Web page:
In a phone call with reporters, Treasury officials predicted a “frustrating season” for taxpayers and tax preparers as a result of delays caused by the pandemic, years of budget cuts to the IRS, and the federal stimulus measures that have added to the tax agency’s workload.

Typically, IRS officials enter filing season with an unaddressed backlog of roughly 1 million returns. This year, however, the IRS will enter the filing season facing “several times” that, Treasury officials said, although they declined to give a more precise estimate.

The IRS closed last filing season with more than 35 million unprocessed returns — a fourfold increase from the last year before the pandemic. As the backlog increased, the IRS also failed to respond to the enormous increase in calls for assistance. Only 9 percent of calls were answered by an IRS customer service representative, while only 3 percent were answered for the 1040 support line for individual income tax returns, according to the National Taxpayer Advocate, a watchdog group….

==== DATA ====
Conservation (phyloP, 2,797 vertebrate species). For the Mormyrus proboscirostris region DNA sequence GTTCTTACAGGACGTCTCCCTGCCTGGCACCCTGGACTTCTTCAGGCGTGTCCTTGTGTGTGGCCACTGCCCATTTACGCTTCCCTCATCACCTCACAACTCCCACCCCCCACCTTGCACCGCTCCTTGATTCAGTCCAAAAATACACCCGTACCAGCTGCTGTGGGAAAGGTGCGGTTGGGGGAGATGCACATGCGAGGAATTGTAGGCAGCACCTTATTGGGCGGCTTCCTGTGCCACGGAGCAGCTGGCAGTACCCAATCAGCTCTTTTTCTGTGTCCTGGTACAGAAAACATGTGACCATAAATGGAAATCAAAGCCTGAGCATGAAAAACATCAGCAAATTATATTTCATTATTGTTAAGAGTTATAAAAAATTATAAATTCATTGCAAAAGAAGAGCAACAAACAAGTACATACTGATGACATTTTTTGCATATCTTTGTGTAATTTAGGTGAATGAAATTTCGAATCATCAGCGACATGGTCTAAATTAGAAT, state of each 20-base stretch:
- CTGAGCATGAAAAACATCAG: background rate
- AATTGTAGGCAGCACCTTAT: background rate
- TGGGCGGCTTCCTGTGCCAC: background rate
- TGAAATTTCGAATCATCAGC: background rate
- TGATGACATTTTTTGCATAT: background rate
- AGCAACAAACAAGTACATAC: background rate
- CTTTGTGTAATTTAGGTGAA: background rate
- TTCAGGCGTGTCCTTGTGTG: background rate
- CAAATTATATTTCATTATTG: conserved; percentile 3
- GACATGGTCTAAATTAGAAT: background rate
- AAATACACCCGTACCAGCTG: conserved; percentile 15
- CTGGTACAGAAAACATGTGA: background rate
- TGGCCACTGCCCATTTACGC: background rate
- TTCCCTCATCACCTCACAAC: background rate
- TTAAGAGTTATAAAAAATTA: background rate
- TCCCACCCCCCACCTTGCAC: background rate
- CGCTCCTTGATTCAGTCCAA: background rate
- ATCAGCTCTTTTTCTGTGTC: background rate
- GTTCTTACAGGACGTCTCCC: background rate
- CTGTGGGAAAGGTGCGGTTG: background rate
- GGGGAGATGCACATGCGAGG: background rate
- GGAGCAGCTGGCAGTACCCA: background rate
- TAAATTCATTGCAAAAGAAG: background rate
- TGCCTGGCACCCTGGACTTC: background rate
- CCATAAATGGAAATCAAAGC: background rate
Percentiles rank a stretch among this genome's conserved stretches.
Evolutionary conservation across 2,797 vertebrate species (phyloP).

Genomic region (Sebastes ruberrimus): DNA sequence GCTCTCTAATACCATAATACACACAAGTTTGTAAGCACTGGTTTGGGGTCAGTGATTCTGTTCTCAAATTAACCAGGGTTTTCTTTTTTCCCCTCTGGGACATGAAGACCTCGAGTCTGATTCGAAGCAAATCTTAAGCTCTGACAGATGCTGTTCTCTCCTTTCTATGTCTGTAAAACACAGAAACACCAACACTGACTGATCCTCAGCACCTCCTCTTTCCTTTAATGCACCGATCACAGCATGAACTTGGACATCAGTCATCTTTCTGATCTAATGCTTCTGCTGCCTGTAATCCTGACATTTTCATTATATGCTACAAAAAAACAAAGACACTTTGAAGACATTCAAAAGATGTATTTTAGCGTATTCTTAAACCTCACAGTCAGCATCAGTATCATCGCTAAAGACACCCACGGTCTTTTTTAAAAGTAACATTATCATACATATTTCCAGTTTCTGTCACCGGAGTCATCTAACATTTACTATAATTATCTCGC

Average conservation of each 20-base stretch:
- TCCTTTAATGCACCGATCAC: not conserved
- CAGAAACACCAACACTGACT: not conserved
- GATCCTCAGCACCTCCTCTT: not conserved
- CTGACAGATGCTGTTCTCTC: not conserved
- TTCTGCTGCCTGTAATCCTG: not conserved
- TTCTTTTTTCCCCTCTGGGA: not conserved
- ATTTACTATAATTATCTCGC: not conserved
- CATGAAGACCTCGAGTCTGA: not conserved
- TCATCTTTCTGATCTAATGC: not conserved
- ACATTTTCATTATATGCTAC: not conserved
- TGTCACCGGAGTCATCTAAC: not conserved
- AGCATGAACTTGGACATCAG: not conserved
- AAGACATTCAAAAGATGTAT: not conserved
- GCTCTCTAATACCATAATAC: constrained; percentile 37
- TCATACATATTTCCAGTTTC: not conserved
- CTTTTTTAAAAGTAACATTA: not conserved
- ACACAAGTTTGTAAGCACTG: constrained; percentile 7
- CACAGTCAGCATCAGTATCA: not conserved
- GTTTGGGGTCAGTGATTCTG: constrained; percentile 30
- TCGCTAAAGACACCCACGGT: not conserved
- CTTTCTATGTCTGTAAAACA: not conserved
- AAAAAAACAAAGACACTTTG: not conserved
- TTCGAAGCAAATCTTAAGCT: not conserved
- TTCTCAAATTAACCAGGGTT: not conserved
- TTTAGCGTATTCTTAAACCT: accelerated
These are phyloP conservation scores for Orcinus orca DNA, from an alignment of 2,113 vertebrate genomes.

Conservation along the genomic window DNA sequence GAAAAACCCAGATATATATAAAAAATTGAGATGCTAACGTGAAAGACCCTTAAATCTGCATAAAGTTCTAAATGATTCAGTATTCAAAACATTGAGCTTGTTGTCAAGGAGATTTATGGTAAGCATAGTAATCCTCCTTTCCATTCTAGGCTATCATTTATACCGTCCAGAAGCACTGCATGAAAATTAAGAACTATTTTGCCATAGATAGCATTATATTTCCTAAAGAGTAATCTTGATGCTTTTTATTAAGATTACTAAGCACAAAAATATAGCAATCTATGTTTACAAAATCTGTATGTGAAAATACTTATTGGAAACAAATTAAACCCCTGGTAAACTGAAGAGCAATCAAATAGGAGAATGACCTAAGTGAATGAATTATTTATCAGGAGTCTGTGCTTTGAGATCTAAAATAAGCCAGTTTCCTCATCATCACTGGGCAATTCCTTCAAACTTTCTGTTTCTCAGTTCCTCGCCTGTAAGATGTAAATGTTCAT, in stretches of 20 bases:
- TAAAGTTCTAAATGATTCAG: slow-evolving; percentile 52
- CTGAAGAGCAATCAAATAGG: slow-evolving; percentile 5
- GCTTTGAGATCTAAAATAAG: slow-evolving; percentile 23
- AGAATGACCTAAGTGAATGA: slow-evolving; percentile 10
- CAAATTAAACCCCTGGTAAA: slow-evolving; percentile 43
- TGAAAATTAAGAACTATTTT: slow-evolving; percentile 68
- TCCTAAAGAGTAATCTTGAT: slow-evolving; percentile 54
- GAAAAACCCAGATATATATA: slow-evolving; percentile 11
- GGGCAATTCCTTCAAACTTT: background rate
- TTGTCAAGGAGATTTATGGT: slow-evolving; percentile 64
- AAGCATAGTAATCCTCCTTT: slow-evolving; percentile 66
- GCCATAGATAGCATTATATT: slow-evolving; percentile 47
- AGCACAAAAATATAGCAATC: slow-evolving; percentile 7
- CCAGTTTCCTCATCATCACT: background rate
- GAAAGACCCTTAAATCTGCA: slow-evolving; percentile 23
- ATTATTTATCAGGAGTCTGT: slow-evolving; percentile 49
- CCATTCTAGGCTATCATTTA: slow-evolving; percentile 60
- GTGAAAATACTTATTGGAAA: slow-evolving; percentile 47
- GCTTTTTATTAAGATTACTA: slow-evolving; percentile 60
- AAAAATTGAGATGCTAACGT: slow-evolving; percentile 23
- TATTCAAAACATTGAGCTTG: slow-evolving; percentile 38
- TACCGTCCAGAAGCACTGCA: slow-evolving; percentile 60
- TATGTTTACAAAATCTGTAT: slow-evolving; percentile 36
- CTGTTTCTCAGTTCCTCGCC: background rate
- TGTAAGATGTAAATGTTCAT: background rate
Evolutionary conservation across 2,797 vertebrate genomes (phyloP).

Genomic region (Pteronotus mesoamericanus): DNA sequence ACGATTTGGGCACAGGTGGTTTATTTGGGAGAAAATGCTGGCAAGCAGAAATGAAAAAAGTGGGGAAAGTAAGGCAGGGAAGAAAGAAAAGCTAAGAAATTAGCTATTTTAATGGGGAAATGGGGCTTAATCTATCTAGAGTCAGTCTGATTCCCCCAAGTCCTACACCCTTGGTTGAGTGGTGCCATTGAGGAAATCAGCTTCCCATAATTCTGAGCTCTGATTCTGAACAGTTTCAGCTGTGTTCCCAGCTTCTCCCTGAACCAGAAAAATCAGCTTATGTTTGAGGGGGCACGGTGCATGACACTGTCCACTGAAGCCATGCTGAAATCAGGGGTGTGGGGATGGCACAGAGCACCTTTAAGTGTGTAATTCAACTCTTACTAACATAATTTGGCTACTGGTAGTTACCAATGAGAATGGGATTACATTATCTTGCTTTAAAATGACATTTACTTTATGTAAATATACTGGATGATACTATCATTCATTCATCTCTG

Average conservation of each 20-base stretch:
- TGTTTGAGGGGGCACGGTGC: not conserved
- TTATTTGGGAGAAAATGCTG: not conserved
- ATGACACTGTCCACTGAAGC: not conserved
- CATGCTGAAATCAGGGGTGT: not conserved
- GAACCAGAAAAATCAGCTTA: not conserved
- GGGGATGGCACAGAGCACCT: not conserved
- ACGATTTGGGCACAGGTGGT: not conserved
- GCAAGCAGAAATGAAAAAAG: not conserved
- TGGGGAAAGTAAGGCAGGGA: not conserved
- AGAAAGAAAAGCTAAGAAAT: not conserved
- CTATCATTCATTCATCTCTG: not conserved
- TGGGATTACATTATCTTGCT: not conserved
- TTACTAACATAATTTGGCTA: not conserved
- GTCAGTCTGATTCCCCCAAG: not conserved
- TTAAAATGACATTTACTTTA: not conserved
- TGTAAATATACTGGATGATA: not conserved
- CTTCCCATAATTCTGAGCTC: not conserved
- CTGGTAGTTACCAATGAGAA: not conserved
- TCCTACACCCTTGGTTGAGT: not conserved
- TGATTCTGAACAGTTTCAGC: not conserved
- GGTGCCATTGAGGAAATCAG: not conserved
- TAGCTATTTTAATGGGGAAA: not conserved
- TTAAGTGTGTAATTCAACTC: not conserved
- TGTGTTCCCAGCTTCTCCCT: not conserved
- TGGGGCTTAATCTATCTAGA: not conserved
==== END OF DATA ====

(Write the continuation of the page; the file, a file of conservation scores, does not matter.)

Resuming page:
The pandemic forced the closure of many in-person centers where paper forms are processed, while also affecting the IRS workforce. But even before the pandemic, budget cuts to the IRS forced through by Republicans had led to a roughly 25 percent decline in the size of its staff. And these challenges were exacerbated by the federal response to covid, which required the IRS to implement big new programs — from stimulus payments to the expanded Child Tax Credit — for tens of millions of families.

“By definition, no matter how much more efficient you are, you can’t lose 25 percent of the workforce and assume you can do the same volume of work. It’s a problem across the board — information technology; revenue agents; people answering the phones,” said John Koskinen, who served as commissioner of the IRS under presidents Barack Obama and Donald Trump….